World War 2


Children evacuating by train.
Children evacuating by train.

As war drew near in August 1939 the Government began to put into operations defence measures. On the last day of August the voluntary evacuation of children of school age from danger areas took place.

In the first phase roughly half of London's schoolchildren were evacuated. The day of departure must of been very painful for both parents and children. In the early morning the children were lined up in the playground by their teachers. Each child carried a gas mask and a bag containing essential items. Some children were said to have departed with buckets and spades because their parents had not the heart to tell them what was really happening. Another story was that a child asked why the mothers at the school gate were crying, to which a quick-witted teacher replied, 'because they cannot go on their holidays too'.

The children, walking in pairs, were led to the station by a person (usually the school caretaker) carrying a placard giving the reference number of the group. The majority of children departed by train and in four days 72 London Transport Stations despatched some 1.3 million children in 4,000 special trains.

Often the trains were diverted along branch lines. Many only had single compartments and no corridors. The food was that which was taken and toilet facilities were few. The journey was often long, and not even the teachers, knew where they were going. On arrival, the children were marched to the reception centre, which was often a school or a church hall. Then began the long process of distributing children among the local people. Once settled, parents would visit their children at the weekend, but by the end of the year, with the expected bombing not having taken place, many parents took their children home.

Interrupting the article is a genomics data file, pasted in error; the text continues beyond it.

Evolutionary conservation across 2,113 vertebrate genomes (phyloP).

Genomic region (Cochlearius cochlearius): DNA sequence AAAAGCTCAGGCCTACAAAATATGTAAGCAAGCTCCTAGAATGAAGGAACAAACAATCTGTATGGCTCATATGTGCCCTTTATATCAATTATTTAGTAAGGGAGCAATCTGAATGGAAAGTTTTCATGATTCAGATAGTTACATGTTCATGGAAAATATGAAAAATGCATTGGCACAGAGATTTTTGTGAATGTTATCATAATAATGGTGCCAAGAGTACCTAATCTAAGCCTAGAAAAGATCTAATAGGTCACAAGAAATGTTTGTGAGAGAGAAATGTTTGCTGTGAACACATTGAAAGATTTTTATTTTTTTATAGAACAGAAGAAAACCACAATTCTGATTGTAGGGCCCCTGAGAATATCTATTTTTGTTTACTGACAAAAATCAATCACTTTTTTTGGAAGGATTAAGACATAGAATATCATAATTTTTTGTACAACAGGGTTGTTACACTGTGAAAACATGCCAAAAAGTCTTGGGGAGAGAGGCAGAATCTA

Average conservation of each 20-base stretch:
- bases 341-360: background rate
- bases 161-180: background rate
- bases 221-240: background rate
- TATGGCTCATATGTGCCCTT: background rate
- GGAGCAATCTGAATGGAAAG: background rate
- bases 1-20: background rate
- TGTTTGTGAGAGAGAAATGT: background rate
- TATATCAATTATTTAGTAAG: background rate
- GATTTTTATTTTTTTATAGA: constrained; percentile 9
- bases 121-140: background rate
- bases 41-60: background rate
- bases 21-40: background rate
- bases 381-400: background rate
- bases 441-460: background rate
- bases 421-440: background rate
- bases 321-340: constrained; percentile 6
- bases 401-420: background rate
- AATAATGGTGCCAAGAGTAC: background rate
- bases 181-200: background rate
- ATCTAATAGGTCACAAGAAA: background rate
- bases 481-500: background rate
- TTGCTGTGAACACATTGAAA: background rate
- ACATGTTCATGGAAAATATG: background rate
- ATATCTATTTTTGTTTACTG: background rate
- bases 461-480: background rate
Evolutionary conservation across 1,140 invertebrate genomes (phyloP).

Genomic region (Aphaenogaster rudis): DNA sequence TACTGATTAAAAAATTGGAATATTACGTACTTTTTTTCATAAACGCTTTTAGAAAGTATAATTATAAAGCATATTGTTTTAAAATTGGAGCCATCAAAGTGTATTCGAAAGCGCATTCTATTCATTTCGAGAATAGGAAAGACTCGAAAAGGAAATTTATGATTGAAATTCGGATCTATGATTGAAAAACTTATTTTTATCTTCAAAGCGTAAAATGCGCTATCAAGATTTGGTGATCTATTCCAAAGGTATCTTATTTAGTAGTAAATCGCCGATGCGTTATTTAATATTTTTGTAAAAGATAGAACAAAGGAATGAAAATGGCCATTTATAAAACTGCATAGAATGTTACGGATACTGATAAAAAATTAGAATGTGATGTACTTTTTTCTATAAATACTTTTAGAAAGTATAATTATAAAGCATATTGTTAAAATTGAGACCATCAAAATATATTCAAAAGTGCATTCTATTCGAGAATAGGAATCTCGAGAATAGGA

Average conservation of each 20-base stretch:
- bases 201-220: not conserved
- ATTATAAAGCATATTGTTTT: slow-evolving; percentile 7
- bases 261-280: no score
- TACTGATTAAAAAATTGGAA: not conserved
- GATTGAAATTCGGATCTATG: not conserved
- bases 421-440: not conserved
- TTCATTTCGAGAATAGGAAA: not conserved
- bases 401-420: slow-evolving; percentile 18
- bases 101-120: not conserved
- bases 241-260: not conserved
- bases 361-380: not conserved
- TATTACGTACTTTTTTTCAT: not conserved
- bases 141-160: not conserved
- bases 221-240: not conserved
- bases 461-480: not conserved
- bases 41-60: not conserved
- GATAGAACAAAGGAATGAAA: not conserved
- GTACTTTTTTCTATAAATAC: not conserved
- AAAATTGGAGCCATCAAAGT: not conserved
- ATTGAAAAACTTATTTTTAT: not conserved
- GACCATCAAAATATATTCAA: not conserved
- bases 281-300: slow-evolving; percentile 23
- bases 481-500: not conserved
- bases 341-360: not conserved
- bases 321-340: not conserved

When the Blitz began the process began again, and this time the Government began to clear all children from a belt ten miles inland from the coasts of Norfolk and Suffolk and later from towns such as Chatham, Rochester, Hull and Portsmouth. The other form of evacuation consisted of institutions such as schools, hospitals and government departments being relocated in safer areas. Hospitals in the war casualties. Many large country houses and mental hospitals were requisitioned and doctors and nurses despatched to them to await the injured.

The BBC moved to Bristol, and then, when Bristol was bombed, to Evesham in Worcestershire. Billingsgate Fish Market left London for Maidstone, while part of the War Office went to Evesham, and part of the Ministry of Information to Malvern. Civil servants from London were dispersed as far away as Blackpool in Lancashire and many remained in their new homes after the war ended.

Many who could afford to leave the danger areas voluntarily. Several of the coastal towns of the South East and their populations fell dramatically. Folkestone in Kent saw its population of 46,000 drop to 6,000.